top of page

Buying or Renting after divorce

Should you Rent or Buy? After a divorce, your financials take a huge hit. There are many movements of money, and money may be tied to a home, emotions, and more.

So what do you do? My first move was to rent due to the housing market being a hot mess at the time of my divorce; plus, I also needed to figure out how to find a place in a neighborhood I strived to live in and needed space for all my children.

It was my best bet due to not having extra income to deal with repairs if needed; I knew that rental insurance and the landlords would need to take care of that. I rented for two years before buying my first home on my own. My rent was much higher than a house payment, but I didn’t have to worry about certain aspects of being a homeowner. I was excited and scared but more thrilled than anything else. A home to continue raising my children in, I got my house off the crazy market, which shocked me. Then my mortgage is lower than my rent.

The point being you should consider the advantages of your home after a divorce as – getting your emotional state settled, clearing your head, and do not make swift moves. Ultimately you must do what is best for you and your family. Though I bought a home eventually, I have found the advantages and disadvantages are something I thought I would share after a recent sewer backup episode (that confirmed my biggest fear) of being a homeowner.

When renting: · Upfront Costs are precise – rent stays the same · Rental Agreements cover all repairs for the most part · What is your income now? · Will your income increase so you can save for a home? · In addition to the rental agreement, Renter's Insurance is super critical, so if you rent, please consider this. · Did you know that 36% of Americans live in rentals? You are not alone. (source: hello divorce) · Renting doesn’t provide equity. · Remember renting is not a permanent solution; however, it may be best now. · It gives you more time to find a house, condo, or apartment you may purchase long-term. When buying a home: · It’s yours, and you can do whatever you want with it. · You are building equity. · Any repairs are on you – like a sewer repair or appliances flaking out. · You can get a one-year – home warranty to possibly cover the costs of appliances going out or other home repairs (Warning: I used one that didn’t cover much – so this was a waste for me) · Any upgrades increase your house value and more money in the future should you move again. · Remember, even if you buy, if things change in your life, it’s OK to consider other options again. · Tax deductions are available in a home. · Homeowners' insurance policies differ, so look closely at all your options or look for an insurance agent that can help get you the best coverage for the best price.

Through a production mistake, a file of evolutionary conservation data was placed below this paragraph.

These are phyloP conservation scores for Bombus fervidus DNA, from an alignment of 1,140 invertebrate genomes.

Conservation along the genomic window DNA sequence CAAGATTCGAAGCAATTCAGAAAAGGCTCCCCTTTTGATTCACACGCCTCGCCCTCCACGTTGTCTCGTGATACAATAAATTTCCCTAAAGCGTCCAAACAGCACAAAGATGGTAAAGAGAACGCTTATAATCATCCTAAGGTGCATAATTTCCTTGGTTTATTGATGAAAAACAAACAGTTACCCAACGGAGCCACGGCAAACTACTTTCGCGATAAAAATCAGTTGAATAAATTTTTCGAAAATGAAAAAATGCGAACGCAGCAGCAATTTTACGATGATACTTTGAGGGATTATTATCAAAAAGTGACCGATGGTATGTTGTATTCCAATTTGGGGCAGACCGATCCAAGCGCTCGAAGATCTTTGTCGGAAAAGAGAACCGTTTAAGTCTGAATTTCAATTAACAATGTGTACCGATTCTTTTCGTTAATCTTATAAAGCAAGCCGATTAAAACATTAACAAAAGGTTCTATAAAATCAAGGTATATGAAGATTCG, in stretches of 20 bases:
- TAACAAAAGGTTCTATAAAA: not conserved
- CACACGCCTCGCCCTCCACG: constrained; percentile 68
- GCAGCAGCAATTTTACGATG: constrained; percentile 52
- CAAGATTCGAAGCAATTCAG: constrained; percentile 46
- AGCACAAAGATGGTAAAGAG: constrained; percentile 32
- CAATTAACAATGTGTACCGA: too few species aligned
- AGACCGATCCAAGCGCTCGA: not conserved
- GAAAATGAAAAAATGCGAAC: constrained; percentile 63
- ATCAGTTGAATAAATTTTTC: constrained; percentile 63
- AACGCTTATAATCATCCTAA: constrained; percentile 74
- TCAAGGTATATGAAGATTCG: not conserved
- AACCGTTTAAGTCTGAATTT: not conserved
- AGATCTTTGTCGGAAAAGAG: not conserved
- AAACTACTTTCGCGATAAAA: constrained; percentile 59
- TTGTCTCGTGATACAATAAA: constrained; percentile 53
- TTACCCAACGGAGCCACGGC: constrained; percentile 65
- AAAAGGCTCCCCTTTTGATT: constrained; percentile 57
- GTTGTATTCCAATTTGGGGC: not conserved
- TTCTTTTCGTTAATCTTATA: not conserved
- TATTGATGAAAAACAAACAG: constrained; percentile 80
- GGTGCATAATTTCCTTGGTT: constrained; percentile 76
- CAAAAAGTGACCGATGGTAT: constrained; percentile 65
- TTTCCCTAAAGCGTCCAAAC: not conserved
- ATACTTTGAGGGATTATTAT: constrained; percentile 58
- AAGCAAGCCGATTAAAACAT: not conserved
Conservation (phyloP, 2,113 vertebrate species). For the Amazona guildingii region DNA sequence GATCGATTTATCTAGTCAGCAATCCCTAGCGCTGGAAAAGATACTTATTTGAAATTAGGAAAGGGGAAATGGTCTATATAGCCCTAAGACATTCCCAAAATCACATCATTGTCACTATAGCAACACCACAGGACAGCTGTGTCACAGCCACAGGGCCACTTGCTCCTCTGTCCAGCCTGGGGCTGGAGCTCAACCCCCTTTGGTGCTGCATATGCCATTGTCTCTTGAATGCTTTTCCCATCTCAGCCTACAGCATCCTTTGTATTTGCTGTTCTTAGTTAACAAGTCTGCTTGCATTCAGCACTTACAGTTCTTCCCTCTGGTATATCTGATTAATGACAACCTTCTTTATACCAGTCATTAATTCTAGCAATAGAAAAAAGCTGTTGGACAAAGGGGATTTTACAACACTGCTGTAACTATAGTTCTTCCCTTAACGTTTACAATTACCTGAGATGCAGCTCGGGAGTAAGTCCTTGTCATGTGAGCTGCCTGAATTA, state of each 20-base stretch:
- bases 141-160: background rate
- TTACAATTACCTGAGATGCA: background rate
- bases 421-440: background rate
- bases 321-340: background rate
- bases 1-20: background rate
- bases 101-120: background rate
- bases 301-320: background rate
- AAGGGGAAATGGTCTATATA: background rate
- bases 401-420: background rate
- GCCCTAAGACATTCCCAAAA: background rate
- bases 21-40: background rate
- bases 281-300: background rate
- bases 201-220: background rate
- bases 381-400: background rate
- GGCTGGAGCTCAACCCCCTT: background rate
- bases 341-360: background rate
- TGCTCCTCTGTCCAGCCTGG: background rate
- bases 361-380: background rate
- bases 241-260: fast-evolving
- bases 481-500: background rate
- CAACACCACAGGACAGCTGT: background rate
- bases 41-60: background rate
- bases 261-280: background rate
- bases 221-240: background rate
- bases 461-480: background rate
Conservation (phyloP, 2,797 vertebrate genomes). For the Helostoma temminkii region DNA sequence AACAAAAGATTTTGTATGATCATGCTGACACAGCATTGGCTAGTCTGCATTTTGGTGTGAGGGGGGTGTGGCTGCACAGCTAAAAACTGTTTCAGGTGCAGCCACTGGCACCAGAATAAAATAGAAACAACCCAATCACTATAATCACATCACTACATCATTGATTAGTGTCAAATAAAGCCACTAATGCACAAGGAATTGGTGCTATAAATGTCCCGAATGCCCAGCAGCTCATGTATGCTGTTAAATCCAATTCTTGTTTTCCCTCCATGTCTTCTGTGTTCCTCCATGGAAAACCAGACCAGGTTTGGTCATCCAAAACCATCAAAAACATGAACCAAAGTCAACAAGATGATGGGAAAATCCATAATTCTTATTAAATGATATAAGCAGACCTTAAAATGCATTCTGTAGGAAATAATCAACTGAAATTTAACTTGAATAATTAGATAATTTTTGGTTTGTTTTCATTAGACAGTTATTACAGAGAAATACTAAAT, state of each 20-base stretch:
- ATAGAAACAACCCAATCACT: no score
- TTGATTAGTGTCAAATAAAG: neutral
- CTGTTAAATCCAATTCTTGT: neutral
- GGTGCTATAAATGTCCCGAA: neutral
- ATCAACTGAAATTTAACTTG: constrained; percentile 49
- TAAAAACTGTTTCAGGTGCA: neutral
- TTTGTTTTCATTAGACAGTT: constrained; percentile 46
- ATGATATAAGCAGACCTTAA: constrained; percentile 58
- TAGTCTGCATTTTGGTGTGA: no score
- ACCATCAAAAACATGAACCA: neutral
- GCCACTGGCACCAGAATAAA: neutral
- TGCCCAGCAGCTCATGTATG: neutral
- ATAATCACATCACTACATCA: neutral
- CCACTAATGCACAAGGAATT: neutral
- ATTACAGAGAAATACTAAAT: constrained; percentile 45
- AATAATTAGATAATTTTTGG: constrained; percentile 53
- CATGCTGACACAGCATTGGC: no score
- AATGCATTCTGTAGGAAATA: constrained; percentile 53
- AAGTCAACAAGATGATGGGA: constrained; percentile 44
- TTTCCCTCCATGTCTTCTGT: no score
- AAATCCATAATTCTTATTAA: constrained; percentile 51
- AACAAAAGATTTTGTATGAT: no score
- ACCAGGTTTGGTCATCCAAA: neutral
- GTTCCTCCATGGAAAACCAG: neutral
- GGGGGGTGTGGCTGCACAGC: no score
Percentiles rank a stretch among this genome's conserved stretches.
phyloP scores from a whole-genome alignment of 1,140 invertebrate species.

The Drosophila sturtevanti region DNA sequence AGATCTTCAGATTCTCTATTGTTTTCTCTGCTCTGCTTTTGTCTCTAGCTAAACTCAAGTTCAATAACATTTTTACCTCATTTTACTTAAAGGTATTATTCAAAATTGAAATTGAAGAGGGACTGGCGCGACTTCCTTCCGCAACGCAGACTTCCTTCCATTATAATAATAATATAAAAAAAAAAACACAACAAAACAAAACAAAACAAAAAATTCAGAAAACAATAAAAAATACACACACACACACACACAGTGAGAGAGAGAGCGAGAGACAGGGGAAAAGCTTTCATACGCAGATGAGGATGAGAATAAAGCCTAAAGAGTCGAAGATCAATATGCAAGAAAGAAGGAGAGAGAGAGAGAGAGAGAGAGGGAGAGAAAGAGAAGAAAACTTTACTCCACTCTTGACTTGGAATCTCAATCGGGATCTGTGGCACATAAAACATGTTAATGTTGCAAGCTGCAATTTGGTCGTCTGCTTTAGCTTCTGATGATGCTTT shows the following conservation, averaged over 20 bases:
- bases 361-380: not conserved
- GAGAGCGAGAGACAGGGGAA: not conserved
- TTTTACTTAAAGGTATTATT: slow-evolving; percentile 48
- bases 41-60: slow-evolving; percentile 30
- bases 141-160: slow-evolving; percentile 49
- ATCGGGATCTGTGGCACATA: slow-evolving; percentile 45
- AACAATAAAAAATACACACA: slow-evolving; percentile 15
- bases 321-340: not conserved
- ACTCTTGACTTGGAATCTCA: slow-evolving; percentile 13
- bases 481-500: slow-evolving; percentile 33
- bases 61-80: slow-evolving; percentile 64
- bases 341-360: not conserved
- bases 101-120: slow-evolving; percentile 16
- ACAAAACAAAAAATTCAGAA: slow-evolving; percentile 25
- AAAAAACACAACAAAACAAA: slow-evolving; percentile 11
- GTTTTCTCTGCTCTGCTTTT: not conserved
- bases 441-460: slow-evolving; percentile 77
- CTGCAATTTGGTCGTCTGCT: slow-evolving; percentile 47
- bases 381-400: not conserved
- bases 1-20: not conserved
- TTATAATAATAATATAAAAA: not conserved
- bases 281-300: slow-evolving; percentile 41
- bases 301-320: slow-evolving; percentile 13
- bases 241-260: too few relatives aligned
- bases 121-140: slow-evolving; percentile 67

Again, there are pros and cons to renting and buying. However, you will have so much on your mind during the divorce process; you must do what is best for you in the short term. Onward and upward, my friends.

Comentarios


Subscribe to our blog! Be the first to hear the new Dish!

You are now part of the Divorcee Dish Family!

bottom of page